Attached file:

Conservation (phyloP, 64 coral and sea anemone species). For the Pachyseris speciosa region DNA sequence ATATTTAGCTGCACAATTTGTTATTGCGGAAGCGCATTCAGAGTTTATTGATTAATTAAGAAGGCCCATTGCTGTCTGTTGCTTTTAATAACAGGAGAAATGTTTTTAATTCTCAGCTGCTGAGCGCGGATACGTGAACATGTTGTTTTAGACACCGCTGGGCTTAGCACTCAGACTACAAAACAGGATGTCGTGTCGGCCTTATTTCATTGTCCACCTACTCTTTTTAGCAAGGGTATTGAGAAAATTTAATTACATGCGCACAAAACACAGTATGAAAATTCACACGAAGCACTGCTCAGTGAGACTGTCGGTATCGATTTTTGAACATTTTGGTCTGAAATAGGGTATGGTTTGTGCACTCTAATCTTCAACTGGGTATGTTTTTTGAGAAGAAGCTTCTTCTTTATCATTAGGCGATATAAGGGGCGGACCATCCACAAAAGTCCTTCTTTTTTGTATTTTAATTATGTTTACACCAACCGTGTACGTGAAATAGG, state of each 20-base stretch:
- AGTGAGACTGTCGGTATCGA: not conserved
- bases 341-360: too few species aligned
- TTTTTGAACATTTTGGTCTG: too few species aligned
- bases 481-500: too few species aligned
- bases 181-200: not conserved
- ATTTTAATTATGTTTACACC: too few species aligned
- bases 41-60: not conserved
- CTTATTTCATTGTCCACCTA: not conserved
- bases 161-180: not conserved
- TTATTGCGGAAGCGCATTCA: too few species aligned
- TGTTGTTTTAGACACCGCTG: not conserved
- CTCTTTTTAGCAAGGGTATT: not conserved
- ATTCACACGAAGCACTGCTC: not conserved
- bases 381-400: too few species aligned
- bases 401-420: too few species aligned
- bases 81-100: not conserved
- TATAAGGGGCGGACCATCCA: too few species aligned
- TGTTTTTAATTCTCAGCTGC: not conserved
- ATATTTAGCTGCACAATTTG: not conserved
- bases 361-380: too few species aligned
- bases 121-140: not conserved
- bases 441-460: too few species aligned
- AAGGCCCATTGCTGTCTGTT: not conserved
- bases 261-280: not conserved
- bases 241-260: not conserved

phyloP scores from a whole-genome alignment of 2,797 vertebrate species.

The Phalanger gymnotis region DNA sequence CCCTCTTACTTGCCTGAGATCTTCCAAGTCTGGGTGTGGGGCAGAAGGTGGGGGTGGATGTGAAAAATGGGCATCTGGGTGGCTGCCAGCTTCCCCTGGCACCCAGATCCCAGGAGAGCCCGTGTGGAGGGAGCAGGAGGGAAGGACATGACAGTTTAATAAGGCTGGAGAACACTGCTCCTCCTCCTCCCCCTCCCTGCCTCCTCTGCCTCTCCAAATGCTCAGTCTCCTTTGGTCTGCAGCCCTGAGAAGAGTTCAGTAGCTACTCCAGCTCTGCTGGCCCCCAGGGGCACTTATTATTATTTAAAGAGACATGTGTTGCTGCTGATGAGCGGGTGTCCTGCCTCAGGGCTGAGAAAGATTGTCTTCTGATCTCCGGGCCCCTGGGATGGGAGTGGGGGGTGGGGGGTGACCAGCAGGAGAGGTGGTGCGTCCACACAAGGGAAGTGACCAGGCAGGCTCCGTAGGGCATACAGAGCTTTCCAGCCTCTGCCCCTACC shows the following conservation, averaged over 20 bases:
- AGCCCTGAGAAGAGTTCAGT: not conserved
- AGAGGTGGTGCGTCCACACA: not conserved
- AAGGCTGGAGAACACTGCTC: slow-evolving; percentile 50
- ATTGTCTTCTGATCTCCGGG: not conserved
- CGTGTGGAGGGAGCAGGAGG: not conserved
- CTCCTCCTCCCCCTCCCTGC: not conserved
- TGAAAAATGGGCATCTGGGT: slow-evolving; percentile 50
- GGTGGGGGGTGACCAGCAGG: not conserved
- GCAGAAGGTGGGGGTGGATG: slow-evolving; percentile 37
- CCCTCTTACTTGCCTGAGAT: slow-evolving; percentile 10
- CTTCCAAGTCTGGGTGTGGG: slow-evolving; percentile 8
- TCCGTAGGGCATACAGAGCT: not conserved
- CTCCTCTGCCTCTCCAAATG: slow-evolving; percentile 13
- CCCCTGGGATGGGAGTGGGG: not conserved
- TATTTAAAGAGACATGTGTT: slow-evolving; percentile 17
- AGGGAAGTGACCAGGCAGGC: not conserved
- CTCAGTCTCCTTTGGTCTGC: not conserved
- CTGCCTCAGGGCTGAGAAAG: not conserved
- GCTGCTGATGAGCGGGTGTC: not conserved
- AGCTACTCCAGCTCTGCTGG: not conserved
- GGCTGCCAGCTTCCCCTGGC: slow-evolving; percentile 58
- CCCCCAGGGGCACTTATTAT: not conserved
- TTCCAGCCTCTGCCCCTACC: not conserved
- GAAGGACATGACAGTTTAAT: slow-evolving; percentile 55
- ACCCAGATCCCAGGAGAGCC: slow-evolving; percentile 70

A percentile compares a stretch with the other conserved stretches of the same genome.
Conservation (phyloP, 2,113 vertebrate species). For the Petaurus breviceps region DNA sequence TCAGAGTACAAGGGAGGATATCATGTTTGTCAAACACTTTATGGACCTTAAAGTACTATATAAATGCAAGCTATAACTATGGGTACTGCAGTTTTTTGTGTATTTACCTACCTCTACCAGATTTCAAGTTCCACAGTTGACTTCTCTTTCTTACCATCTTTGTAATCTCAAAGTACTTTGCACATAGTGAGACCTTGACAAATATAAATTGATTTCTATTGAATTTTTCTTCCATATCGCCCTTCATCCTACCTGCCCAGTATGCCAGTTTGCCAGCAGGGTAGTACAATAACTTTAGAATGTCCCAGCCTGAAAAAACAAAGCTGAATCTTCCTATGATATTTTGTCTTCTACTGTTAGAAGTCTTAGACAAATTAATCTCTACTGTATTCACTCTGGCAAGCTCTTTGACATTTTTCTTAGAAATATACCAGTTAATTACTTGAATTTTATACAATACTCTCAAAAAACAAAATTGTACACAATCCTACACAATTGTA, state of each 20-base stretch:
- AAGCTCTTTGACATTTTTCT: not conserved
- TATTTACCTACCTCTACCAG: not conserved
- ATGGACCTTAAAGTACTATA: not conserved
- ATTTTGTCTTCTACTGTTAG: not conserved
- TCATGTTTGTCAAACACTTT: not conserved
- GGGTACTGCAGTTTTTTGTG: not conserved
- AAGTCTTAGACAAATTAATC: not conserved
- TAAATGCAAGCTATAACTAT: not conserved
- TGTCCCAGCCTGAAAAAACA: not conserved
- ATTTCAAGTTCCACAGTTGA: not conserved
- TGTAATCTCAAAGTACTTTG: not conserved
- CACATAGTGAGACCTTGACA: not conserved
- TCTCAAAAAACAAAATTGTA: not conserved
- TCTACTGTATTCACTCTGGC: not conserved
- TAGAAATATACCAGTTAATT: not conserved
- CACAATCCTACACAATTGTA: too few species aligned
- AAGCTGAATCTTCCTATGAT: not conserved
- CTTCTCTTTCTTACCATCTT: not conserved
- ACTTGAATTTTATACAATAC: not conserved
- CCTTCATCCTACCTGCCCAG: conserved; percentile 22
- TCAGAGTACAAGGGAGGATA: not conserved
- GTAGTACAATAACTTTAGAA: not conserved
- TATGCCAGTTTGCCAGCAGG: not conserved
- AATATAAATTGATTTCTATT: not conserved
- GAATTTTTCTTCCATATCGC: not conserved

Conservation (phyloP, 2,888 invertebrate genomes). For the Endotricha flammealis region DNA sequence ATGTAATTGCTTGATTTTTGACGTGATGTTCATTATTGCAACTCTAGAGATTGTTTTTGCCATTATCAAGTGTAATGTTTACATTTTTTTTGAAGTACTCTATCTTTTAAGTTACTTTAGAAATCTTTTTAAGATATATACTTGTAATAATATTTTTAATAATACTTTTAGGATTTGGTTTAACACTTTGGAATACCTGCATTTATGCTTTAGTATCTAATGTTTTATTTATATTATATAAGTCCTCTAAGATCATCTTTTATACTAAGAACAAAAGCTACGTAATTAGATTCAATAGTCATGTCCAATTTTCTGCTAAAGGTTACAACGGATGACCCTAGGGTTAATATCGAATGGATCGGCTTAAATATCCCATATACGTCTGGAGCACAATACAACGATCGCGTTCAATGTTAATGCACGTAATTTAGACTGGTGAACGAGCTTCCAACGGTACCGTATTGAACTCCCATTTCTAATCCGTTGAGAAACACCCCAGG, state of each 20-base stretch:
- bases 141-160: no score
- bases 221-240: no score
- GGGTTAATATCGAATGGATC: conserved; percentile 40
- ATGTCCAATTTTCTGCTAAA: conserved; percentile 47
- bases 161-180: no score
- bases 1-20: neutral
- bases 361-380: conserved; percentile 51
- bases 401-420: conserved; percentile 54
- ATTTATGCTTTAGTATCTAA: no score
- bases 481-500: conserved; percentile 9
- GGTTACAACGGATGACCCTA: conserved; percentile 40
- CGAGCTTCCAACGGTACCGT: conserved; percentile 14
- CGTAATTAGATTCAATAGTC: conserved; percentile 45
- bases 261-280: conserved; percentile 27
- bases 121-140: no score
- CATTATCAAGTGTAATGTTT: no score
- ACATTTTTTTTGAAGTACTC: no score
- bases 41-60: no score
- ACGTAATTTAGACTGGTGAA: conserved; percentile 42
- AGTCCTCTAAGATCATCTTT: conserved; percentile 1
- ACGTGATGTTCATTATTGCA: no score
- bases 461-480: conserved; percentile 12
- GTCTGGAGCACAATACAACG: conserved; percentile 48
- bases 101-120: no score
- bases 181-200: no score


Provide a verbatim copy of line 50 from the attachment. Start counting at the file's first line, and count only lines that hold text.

- CCCCCAGGGGCACTTATTAT: not conserved